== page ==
Wednesday, November 18, 2015

Taking Blessings to the Curb

Psalm 116:12 AMP
What will I give to the Lord [in return] For all His benefits toward me? [How can I repay Him for His precious blessings?]
Proverbs 16:20 AMP
He who pays attention to the word [of God] will find good, And blessed (happy, prosperous, to be admired) is he who trusts [confidently] in the Lord. 
Isaiah 54:2
Enlarge the place of your tent, and let the curtains of your habitations be stretched out; spare not; lengthen your cords and strengthen your stakes,

This is my favorite time of year. I know it sounds cliché but it's not because not only because of everything pumpkin flavored, cinnamon scented, or the leaves changing. It's about the attitude of being thankful. Now, my kiddos are a little too young to understand what true thankfulness implies. For right now, we just practice saying "thank you" when someone gives you something. But I remember growing up, my grandmother's dedication to being thankful. When she had dishes to wash, she sang. When she had laundry to fold, she sang. When she had bills to pay, she sang.
Jehovah Jireh, my provider, his grace is sufficient for me
God is our El Shaddai, Our All Sufficient One.
I need to make room for some blessings, not sure about you. During the month of November, my
family has committed to giving away something every day for 30 days. I can honestly say it's taught me more about my character than anything else I've done.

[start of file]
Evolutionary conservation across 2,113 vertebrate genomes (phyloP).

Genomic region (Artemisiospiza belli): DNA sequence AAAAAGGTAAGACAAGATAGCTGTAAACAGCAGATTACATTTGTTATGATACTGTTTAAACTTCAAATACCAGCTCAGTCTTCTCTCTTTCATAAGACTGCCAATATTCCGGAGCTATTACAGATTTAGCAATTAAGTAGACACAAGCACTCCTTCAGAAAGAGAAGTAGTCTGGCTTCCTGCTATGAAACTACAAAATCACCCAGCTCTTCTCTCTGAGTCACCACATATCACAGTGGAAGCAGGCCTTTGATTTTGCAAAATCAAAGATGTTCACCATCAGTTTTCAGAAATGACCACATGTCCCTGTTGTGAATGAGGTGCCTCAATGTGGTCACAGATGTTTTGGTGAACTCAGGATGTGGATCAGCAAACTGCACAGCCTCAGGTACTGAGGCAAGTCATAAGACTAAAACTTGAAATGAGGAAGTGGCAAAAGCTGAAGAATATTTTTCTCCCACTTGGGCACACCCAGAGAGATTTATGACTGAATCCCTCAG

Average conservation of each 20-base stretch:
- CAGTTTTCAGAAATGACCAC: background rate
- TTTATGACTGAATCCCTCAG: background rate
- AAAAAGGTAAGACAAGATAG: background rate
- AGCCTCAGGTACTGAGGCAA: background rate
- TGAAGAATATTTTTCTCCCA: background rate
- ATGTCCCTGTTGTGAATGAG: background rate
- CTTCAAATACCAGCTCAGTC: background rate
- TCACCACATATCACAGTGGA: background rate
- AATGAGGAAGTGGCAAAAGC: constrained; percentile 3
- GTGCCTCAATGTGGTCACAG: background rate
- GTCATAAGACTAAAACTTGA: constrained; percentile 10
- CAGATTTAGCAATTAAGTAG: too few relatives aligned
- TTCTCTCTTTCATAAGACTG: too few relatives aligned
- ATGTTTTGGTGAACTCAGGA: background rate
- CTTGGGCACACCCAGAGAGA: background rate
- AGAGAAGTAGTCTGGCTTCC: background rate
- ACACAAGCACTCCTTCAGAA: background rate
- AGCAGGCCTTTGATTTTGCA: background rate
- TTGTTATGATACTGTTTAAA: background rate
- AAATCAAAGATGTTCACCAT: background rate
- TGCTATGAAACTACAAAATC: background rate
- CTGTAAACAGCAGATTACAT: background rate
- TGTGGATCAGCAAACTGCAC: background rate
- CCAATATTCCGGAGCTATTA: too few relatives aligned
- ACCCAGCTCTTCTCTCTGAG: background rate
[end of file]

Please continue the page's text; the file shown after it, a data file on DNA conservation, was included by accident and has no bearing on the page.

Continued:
I've learned that I can be more judgmental than I thought I was: I'd post for something free by the mailbox, and before I knew it, I was snooping the profiles of whomever was interested. Inevitably, it would be someone that really just wanted free stuff not that they actually needed free stuff. I was irritated. I wanted the things to go to people who would be blessed by them, not just someone who enjoyed getting freebies - only to sell them later. God really has had to deal with me: when I put a blessing out there, it's out there. I don't get to judge who gets it, why they get it, or what they do with it after it's gone.

I've also learned that there are some crazy needs in my city, and maybe in yours. More than once I've gotten messages, asking if I could hold stuff because... And the reasons would sound so bizarre that they almost had to be true. I would try to do that, and inevitably it wouldn't work out. I ended up just letting it sit there, and hoping for the best.

I've learned that people are inspired by small things more than big things. The kitchenware and cleaning supplies were just as awesome as the giant bag of winter clothes.

People are more desperate for hope than things. More people have commented how awesome it is that I'm doing this than have picked up anything from my house. They're happy that "they're are still good people in the world" and it's been fun to encourage them that they can be the change they want in their own city. As Ghandi quotes: be the change you want to see in the world. You won't change the world, but you can at least change how you view it.

I'm starting to see the floor in my baby's room, which is so much fun. He's just about ready to start sleeping without Mom being right there (actually, I think he's sleeping better at naps because he's not up against me) I'm seeing the empty spots in my garage and closets, and it feels wonderful. I've always had a distaste for extra stuff, and now I can say that I'm making great headway to simplifying our lives.

It is a humbling experience to see that the extra that's been in my closet for years is the miracle that someone else needs. Having been on both sides of miracles is good for the soul, I think.

As is hot coffee,

Cheers, Mommas.

No comments:

Post a Comment